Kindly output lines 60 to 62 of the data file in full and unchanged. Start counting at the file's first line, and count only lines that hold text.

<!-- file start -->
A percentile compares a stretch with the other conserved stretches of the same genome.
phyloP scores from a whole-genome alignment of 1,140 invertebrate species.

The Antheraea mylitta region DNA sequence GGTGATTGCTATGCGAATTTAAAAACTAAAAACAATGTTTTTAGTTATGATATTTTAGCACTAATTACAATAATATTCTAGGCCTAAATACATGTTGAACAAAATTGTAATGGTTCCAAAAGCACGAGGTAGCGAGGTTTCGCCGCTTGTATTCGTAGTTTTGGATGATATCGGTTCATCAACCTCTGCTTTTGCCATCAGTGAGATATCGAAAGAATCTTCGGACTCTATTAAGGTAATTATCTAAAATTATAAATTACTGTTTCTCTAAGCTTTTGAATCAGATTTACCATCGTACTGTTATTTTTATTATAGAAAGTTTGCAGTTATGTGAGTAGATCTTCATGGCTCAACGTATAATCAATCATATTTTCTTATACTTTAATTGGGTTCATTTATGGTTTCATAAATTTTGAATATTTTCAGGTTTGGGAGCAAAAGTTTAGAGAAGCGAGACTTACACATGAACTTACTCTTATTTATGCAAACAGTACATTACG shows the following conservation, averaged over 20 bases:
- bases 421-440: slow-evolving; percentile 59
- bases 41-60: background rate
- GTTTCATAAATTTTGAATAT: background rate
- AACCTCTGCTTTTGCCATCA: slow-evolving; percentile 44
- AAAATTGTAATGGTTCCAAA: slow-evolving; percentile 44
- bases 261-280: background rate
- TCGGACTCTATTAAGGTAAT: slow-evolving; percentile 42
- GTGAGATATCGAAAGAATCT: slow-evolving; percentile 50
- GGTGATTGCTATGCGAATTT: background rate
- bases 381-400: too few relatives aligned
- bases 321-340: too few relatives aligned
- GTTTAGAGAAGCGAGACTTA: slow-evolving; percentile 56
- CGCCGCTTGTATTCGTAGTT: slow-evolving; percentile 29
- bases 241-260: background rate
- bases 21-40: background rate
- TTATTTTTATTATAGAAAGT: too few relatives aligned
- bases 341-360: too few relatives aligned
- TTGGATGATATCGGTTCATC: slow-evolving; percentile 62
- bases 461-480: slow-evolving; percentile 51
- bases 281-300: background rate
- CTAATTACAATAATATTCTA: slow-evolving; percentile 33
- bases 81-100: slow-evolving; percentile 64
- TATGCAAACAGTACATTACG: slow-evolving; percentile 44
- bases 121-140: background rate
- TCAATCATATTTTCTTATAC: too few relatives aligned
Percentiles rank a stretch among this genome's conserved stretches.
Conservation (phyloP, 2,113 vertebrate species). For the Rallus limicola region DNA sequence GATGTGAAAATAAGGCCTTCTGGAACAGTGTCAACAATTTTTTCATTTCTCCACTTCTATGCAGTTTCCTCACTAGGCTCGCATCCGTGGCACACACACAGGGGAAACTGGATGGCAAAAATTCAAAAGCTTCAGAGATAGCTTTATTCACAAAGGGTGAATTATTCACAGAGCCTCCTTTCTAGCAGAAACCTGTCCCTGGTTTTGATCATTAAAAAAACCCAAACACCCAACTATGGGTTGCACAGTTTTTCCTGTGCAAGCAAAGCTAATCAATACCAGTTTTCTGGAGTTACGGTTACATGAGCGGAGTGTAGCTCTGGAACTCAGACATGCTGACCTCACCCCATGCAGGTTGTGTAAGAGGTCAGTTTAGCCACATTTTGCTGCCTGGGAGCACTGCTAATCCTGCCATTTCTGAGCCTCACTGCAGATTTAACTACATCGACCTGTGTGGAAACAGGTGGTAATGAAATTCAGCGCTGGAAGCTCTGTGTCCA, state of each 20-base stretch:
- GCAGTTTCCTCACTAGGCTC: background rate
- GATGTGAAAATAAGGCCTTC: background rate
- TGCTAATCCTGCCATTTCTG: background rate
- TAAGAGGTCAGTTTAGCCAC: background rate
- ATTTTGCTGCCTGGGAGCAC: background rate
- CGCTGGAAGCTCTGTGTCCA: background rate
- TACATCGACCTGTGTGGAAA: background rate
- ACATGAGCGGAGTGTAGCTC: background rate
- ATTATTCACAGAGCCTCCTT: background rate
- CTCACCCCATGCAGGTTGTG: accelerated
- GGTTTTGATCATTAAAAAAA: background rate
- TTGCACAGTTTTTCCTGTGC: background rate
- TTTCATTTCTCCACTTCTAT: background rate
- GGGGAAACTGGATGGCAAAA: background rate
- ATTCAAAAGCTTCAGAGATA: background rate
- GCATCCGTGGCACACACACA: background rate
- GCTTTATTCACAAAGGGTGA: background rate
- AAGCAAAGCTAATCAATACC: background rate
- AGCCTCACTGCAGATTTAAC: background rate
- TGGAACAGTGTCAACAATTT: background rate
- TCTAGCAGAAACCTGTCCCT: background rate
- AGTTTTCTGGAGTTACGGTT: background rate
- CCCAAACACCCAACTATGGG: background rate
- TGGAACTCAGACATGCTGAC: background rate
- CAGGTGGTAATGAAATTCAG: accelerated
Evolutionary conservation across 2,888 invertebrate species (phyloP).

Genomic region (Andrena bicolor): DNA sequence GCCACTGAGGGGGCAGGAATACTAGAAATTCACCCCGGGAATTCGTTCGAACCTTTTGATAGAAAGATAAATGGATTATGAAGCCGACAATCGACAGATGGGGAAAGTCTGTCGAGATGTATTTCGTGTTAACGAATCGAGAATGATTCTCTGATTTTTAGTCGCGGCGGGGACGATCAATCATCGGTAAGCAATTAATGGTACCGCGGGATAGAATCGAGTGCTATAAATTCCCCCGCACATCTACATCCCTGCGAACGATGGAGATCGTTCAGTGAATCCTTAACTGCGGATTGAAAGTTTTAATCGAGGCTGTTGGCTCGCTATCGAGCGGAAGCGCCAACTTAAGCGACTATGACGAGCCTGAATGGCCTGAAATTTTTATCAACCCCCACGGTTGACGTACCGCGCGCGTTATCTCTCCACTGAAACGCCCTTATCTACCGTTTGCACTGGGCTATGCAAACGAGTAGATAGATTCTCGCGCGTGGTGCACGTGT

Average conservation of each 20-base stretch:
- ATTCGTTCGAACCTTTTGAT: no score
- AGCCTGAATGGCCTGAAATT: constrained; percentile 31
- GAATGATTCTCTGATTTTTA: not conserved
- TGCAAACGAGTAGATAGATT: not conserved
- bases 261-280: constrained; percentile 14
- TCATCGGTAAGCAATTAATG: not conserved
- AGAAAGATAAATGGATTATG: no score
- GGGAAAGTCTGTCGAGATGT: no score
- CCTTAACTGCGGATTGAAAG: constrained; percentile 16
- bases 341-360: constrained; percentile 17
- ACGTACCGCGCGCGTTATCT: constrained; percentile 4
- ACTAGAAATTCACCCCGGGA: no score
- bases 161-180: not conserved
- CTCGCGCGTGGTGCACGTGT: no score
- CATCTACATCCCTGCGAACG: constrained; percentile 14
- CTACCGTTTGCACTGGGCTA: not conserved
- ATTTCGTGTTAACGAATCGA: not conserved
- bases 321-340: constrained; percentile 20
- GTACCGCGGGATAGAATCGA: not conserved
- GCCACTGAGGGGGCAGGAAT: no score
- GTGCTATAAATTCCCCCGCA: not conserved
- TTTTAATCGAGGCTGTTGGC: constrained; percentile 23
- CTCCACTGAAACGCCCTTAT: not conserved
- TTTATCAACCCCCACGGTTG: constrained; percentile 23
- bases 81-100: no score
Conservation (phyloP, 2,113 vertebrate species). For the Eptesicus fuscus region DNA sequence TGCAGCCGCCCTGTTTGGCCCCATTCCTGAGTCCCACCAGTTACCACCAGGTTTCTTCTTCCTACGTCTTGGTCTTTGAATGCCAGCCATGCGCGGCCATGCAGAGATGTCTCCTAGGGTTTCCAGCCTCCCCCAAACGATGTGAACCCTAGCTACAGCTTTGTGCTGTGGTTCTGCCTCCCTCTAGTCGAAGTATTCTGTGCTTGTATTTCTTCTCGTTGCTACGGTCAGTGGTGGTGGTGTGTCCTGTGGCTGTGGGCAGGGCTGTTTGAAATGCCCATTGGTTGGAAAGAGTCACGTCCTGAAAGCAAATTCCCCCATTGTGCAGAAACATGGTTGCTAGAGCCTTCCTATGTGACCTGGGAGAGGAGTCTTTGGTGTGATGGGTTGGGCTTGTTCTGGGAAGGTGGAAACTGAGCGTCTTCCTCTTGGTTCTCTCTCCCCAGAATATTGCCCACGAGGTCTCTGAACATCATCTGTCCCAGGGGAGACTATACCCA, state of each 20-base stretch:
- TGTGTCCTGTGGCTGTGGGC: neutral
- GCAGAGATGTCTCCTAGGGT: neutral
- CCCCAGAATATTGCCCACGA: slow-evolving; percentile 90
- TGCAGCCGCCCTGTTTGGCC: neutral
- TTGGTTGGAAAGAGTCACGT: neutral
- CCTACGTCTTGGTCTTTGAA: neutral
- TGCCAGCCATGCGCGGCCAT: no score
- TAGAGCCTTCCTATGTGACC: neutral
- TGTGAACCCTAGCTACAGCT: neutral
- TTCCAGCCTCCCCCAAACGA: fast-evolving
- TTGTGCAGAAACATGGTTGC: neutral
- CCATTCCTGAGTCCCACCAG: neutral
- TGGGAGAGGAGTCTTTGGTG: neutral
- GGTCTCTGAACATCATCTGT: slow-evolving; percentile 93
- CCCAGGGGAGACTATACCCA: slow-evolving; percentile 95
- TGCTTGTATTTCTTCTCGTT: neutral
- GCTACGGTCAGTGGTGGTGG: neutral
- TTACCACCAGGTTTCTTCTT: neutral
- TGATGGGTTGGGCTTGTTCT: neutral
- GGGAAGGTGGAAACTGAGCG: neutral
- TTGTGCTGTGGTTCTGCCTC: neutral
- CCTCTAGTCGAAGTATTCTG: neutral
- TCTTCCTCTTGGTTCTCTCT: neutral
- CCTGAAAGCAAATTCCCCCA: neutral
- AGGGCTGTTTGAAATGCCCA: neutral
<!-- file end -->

- AGCCTGAATGGCCTGAAATT: constrained; percentile 31
- GAATGATTCTCTGATTTTTA: not conserved
- TGCAAACGAGTAGATAGATT: not conserved